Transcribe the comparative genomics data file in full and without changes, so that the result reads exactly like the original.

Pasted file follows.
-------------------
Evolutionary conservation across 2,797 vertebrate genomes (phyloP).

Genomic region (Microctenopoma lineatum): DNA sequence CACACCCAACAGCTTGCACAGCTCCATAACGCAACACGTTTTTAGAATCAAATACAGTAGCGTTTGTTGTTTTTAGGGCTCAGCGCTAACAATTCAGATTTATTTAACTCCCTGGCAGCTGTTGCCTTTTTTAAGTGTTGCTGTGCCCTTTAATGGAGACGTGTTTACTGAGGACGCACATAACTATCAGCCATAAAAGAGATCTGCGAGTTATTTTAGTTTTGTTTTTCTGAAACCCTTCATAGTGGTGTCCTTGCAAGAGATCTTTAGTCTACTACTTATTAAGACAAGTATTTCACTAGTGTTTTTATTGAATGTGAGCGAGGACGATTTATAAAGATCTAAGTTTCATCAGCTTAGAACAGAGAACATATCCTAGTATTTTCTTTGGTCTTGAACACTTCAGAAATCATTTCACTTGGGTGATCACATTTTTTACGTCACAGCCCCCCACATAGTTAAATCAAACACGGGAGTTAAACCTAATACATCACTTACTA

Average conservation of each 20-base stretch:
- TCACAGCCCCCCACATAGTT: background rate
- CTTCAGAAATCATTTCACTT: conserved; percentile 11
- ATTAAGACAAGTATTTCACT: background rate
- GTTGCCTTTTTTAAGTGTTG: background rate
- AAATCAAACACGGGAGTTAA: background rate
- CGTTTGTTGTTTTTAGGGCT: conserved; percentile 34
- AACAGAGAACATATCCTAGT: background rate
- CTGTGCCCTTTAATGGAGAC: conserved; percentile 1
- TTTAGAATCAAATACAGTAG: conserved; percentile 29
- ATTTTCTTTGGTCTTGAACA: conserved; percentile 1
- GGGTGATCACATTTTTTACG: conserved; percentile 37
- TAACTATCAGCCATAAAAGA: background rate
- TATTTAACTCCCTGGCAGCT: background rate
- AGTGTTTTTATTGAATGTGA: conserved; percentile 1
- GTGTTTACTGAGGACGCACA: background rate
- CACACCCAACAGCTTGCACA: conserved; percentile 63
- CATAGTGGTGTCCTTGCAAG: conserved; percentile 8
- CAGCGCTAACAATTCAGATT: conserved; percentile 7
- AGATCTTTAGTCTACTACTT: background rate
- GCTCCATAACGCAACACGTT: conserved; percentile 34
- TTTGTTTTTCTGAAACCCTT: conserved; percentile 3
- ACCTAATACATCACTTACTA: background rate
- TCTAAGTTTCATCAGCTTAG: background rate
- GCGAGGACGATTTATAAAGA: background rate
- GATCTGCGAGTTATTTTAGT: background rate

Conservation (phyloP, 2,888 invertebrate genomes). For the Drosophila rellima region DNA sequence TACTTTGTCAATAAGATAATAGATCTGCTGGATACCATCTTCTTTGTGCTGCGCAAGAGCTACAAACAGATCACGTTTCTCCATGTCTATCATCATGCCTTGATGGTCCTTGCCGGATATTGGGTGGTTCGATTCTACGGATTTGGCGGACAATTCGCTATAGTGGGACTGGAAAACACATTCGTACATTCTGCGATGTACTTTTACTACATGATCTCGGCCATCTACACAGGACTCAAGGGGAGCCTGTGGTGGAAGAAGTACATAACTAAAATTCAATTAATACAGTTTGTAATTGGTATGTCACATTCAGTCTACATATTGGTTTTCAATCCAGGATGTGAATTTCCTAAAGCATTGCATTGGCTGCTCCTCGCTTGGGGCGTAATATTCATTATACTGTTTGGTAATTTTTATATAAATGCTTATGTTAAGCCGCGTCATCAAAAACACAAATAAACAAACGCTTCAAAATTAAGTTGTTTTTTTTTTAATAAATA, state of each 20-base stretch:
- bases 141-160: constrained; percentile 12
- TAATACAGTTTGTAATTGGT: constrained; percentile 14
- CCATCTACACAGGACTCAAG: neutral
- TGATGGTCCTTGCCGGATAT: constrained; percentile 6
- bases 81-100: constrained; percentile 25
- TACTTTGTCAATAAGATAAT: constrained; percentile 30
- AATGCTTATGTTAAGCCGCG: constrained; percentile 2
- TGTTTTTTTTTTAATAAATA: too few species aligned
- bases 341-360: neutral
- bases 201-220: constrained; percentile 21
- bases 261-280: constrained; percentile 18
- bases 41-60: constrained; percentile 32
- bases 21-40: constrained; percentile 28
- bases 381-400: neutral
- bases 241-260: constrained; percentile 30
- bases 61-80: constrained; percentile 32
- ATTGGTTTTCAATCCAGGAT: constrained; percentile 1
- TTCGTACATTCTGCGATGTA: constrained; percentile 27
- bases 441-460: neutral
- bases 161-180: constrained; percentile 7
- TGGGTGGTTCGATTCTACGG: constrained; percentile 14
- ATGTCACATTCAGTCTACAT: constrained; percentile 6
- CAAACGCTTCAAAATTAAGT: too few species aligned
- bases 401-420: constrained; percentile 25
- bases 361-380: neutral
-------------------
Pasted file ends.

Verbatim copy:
Evolutionary conservation across 2,797 vertebrate genomes (phyloP).

Genomic region (Microctenopoma lineatum): DNA sequence CACACCCAACAGCTTGCACAGCTCCATAACGCAACACGTTTTTAGAATCAAATACAGTAGCGTTTGTTGTTTTTAGGGCTCAGCGCTAACAATTCAGATTTATTTAACTCCCTGGCAGCTGTTGCCTTTTTTAAGTGTTGCTGTGCCCTTTAATGGAGACGTGTTTACTGAGGACGCACATAACTATCAGCCATAAAAGAGATCTGCGAGTTATTTTAGTTTTGTTTTTCTGAAACCCTTCATAGTGGTGTCCTTGCAAGAGATCTTTAGTCTACTACTTATTAAGACAAGTATTTCACTAGTGTTTTTATTGAATGTGAGCGAGGACGATTTATAAAGATCTAAGTTTCATCAGCTTAGAACAGAGAACATATCCTAGTATTTTCTTTGGTCTTGAACACTTCAGAAATCATTTCACTTGGGTGATCACATTTTTTACGTCACAGCCCCCCACATAGTTAAATCAAACACGGGAGTTAAACCTAATACATCACTTACTA

Average conservation of each 20-base stretch:
- TCACAGCCCCCCACATAGTT: background rate
- CTTCAGAAATCATTTCACTT: conserved; percentile 11
- ATTAAGACAAGTATTTCACT: background rate
- GTTGCCTTTTTTAAGTGTTG: background rate
- AAATCAAACACGGGAGTTAA: background rate
- CGTTTGTTGTTTTTAGGGCT: conserved; percentile 34
- AACAGAGAACATATCCTAGT: background rate
- CTGTGCCCTTTAATGGAGAC: conserved; percentile 1
- TTTAGAATCAAATACAGTAG: conserved; percentile 29
- ATTTTCTTTGGTCTTGAACA: conserved; percentile 1
- GGGTGATCACATTTTTTACG: conserved; percentile 37
- TAACTATCAGCCATAAAAGA: background rate
- TATTTAACTCCCTGGCAGCT: background rate
- AGTGTTTTTATTGAATGTGA: conserved; percentile 1
- GTGTTTACTGAGGACGCACA: background rate
- CACACCCAACAGCTTGCACA: conserved; percentile 63
- CATAGTGGTGTCCTTGCAAG: conserved; percentile 8
- CAGCGCTAACAATTCAGATT: conserved; percentile 7
- AGATCTTTAGTCTACTACTT: background rate
- GCTCCATAACGCAACACGTT: conserved; percentile 34
- TTTGTTTTTCTGAAACCCTT: conserved; percentile 3
- ACCTAATACATCACTTACTA: background rate
- TCTAAGTTTCATCAGCTTAG: background rate
- GCGAGGACGATTTATAAAGA: background rate
- GATCTGCGAGTTATTTTAGT: background rate

Conservation (phyloP, 2,888 invertebrate genomes). For the Drosophila rellima region DNA sequence TACTTTGTCAATAAGATAATAGATCTGCTGGATACCATCTTCTTTGTGCTGCGCAAGAGCTACAAACAGATCACGTTTCTCCATGTCTATCATCATGCCTTGATGGTCCTTGCCGGATATTGGGTGGTTCGATTCTACGGATTTGGCGGACAATTCGCTATAGTGGGACTGGAAAACACATTCGTACATTCTGCGATGTACTTTTACTACATGATCTCGGCCATCTACACAGGACTCAAGGGGAGCCTGTGGTGGAAGAAGTACATAACTAAAATTCAATTAATACAGTTTGTAATTGGTATGTCACATTCAGTCTACATATTGGTTTTCAATCCAGGATGTGAATTTCCTAAAGCATTGCATTGGCTGCTCCTCGCTTGGGGCGTAATATTCATTATACTGTTTGGTAATTTTTATATAAATGCTTATGTTAAGCCGCGTCATCAAAAACACAAATAAACAAACGCTTCAAAATTAAGTTGTTTTTTTTTTAATAAATA, state of each 20-base stretch:
- bases 141-160: constrained; percentile 12
- TAATACAGTTTGTAATTGGT: constrained; percentile 14
- CCATCTACACAGGACTCAAG: neutral
- TGATGGTCCTTGCCGGATAT: constrained; percentile 6
- bases 81-100: constrained; percentile 25
- TACTTTGTCAATAAGATAAT: constrained; percentile 30
- AATGCTTATGTTAAGCCGCG: constrained; percentile 2
- TGTTTTTTTTTTAATAAATA: too few species aligned
- bases 341-360: neutral
- bases 201-220: constrained; percentile 21
- bases 261-280: constrained; percentile 18
- bases 41-60: constrained; percentile 32
- bases 21-40: constrained; percentile 28
- bases 381-400: neutral
- bases 241-260: constrained; percentile 30
- bases 61-80: constrained; percentile 32
- ATTGGTTTTCAATCCAGGAT: constrained; percentile 1
- TTCGTACATTCTGCGATGTA: constrained; percentile 27
- bases 441-460: neutral
- bases 161-180: constrained; percentile 7
- TGGGTGGTTCGATTCTACGG: constrained; percentile 14
- ATGTCACATTCAGTCTACAT: constrained; percentile 6
- CAAACGCTTCAAAATTAAGT: too few species aligned
- bases 401-420: constrained; percentile 25
- bases 361-380: neutral